Passion in a Moral Universe
Parsa Venkateshwar Rao Jr
REMEMBERING MOTHER by Thi Jaa. Translated from the Tamil by Malati Mathur Katha, 2007, 160 pp., 200
May 2007, volume 31, No 5

In contemporary Indian literature, modern sensibility could only assert itself through a strong denunciation of what has been considered traditional, of what has been regarded as sacred. Without the strong note of iconoclasm, a writer could not claim to be modern in any meaningful sense. There were so many evils that had encrusted what has come down from the past that it became necessary to reject the evils. And if it meant pulling down the past and all that it stood for, then so be it. The assault on tradition and religion was inevitable. The best of the modern writers meekly joined the bandwagon of iconoclasm without realizing that rebellion loses its distinct flavour if it becomes a norm. That is why most modern Indian writers lack the depth and grandeur, the thoughtfulness and control that great literature requires. When a society has to be cleaned up of the cobwebs of a silly past, then there could be no time for taking care of the deeper questions of life and aesthetics. But there is a price to be paid for this cleaning up process: literature as propaganda, literature as homily is the banal end-product.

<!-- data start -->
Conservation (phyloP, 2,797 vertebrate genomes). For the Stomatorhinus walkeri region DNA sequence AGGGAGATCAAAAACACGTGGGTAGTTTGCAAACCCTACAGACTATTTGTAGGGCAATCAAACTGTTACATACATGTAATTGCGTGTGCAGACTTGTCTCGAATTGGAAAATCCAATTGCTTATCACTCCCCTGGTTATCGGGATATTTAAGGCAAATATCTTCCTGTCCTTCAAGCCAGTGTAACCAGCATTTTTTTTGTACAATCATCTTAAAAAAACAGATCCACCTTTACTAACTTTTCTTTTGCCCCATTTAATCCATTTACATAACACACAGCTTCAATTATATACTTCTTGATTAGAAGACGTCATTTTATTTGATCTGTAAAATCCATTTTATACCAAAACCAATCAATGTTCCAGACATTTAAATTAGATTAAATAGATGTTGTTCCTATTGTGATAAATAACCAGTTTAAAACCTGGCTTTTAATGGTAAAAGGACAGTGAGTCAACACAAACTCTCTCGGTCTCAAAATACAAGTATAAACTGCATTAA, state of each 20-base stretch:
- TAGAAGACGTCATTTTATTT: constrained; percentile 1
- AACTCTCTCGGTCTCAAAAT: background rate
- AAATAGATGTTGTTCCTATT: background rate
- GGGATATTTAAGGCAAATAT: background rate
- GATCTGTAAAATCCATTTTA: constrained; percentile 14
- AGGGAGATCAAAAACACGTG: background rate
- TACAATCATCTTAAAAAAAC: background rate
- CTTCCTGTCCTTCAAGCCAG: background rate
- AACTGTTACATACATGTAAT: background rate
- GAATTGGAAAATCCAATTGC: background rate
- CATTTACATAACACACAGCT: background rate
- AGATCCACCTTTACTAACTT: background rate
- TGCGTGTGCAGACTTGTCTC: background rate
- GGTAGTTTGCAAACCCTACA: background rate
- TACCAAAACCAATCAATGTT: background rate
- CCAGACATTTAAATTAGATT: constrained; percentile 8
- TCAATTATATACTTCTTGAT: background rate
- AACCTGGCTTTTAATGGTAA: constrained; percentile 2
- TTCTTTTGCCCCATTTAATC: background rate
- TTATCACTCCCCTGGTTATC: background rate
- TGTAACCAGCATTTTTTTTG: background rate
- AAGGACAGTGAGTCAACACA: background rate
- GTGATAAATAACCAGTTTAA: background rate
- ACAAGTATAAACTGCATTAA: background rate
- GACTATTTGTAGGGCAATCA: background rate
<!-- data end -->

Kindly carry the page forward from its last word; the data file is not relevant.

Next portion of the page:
But this has not been the case with modern literatures elsewhere. The 19th century Russian novel tackled the ills of the society of the day, not by denouncing it but by portraying them as fully and as clearly as possible. Other modern literatures like that of France and England celebrated the new middle-class not by denouncing the feudal past, but by focusing on the emotional and social dilemmas that people faced in their new lives.

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